and there was gold in our grain
and
some of us were old from birth, all wire and sinew,
we were hawthorns, our spines wicked against the browsing tongues of beasts
and
some of us were evergreen, fast growing pine, lush spruce,
lined up for the saw, the axe, how easily we split
and
all of us knew what all trees know, which is the art
of letting go. Every year we practice dying
because every one of us will burn. One way or another

-John Foggin

I choose.

A big old strong tree, gnarled
like an olive and full of owls –
Loll on in its generous shade
inhaling that uniquely exotic fragrance;
the power to command every quote and
epigram carried by the bees,
ivy-league messengers sweetly laden
with the harmony of the spheres.

-Jane Newberry

Be that tree,

standing strong, in all conditions.
Growing and stretching
arms towards the sky
completely free, still,
grounded deep in the past.
– Omar Kay

Artful
Love grows like a tree;
you never see it happen
but we have blossom.

-Lawrence Moore

Mulch
I wrote about you on a maple leaf.
Pushed for space, my words were brief.
They blew away with a sudden gust
and will turn to compost,
just like us.
-Lawrence Moore

Rowan

Mountain ash: I banish witches,
Grace hillsides, straddle ditches,
Greet spring, green as grasses,
Hold court as summer passes.

Red as winter cheeks, my berries
Pucker your mouth, like sour cherries.
Jelly rich in C and A
Wakens taste, keeps colds at bay.

Autumn’s gift gives winter savour,
To lend meat a piquant flavour.
I hold fast, through squall and blast,
To greet the living sun at last.

Bride of storm, the lightning flash:
Red-crowned rowan, mountain ash.

-Yvonne Marjot

Lament for Lemon Trees

I hate to slice a lemon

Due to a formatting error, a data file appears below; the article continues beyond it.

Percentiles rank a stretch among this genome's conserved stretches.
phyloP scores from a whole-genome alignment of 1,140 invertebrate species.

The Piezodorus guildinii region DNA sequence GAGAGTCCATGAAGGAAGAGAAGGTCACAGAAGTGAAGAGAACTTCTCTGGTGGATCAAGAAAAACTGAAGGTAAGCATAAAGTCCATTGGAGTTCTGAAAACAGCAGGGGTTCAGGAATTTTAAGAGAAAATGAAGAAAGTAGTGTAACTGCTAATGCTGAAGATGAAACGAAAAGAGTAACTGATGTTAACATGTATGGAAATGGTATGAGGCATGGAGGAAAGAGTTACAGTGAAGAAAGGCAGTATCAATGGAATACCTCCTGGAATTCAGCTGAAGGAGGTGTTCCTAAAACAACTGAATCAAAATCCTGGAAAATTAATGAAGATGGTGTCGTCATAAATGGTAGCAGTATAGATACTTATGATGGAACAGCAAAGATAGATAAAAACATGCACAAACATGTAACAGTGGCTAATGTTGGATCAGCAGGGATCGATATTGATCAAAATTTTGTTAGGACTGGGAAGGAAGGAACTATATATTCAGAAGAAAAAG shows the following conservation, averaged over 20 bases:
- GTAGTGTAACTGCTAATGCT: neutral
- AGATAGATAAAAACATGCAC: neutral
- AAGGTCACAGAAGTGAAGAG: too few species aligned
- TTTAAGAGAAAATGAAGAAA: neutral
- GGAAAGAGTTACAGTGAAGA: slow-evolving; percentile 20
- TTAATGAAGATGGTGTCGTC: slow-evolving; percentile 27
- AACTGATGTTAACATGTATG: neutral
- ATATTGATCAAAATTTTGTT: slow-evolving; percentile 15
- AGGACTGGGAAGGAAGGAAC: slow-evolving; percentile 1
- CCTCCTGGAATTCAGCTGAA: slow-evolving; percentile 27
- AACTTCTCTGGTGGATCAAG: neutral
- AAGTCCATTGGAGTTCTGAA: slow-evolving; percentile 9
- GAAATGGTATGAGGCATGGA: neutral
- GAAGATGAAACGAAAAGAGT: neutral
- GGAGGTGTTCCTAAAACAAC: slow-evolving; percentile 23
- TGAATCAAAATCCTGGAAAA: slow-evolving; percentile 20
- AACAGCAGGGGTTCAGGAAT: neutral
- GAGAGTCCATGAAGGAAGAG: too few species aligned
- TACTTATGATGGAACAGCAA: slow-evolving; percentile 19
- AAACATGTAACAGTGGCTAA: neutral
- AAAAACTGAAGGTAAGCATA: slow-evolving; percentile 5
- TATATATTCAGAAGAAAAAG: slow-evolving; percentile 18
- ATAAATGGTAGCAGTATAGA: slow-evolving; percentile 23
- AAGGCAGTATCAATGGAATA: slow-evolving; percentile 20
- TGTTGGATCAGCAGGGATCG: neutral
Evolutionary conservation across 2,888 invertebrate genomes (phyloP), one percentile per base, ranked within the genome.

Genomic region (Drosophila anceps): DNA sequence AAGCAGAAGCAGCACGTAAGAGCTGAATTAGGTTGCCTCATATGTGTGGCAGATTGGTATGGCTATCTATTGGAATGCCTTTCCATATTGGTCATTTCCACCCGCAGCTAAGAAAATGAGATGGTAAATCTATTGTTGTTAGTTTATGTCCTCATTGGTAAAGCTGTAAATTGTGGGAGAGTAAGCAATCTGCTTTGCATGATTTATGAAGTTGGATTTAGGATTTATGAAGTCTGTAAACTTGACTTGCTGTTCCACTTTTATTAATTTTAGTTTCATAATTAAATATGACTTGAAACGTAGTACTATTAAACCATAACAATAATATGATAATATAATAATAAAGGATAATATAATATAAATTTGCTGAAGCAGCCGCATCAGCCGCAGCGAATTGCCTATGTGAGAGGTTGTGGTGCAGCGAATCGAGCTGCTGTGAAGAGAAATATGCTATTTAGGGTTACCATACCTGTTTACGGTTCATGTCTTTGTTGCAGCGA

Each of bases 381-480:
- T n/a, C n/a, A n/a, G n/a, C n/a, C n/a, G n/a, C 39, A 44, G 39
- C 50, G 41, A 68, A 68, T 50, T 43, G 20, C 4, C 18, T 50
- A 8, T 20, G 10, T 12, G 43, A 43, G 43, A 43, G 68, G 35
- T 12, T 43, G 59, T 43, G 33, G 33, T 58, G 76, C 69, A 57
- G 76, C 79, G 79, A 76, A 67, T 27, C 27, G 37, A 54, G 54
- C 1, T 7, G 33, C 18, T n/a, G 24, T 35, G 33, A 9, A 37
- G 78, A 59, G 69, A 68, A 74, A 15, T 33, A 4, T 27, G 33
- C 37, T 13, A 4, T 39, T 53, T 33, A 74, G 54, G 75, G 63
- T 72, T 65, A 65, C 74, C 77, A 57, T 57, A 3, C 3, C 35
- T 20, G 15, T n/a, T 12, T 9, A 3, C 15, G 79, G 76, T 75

and cut through a pip

that’s green inside.
It’s like cracking an egg

and finding the foetus
of a chicken. But the seed

would have sprouted,
the chick would not.

I think of the tree
I could have grown

like those that touched the ceiling
at Elmfield Gardens,

had to be left behind,
too tall for the new house.

-Peter J. Donnelly

Bios And Links

John Foggin

lives in West Yorkshire where he writes an occasional poetry blog : the great fogginzo’s cobweb.

He was one of the winners of the Poetry Business Pamphlet Competition [2015]. His latest collection was Dark Watchers [Calder Valley Poetry: 2019]

-Jane Newberry

is a late-emerging poet, after 30 years of motherhood and a career in music education. March 2020 saw the publication of Big Green Crocodile (Otter-Barry Books).

Published by The Emma Press, South Magazine and online, Jane lives in Cornwall.

-Lawrence Moore

has been writing poems – some silly, some serious – since childhood. He lives in Portsmouth, England with his husband Matt and nine mostly well behaved cats. He has poetry published at, among others, DreichPink Plastic HouseFevers of the MindSarasvati and The Madrigal. @LawrenceMooreUK

-Peter J Donnelly

lives in York where he works as a hospital secretary. He has a degree in English Literature and a MA in Creative Writing from the University of Wales Lampeter.

He has been published in various magazines and anthologies, including Writer’s Egg where ‘Survival’ previously appeared.  ‘Peppered Moth’ was included in the Ripon Poetry Festival anthology ‘Seeing Things’. ‘One Day on Dartmoor’ was highly commended in the Barn Owl Trust competition and published in their anthology ‘Wildlife Words’. It was also published online by the National Trust on their Fingle Woods webpage.

#NationalTreeWeek I will feature your published/unpublished poetry/short prose/artworks about trees. Please include a short third person bio.

IMG20210415165416

The Barkskin – photo by Paul Brookes

So light passes through every leaf

From leaf
I long to learn
to let light
through every cell.

What is this light passes through leaf?

When the leaf does not eclipse my eye,
the light lands where I can see it,
subsumed in other light
(or being more mobile than leaf, perhaps I
am the one with agency to eclipse).

What light passes through leaf?
With eye within the penumbra I can barely see it;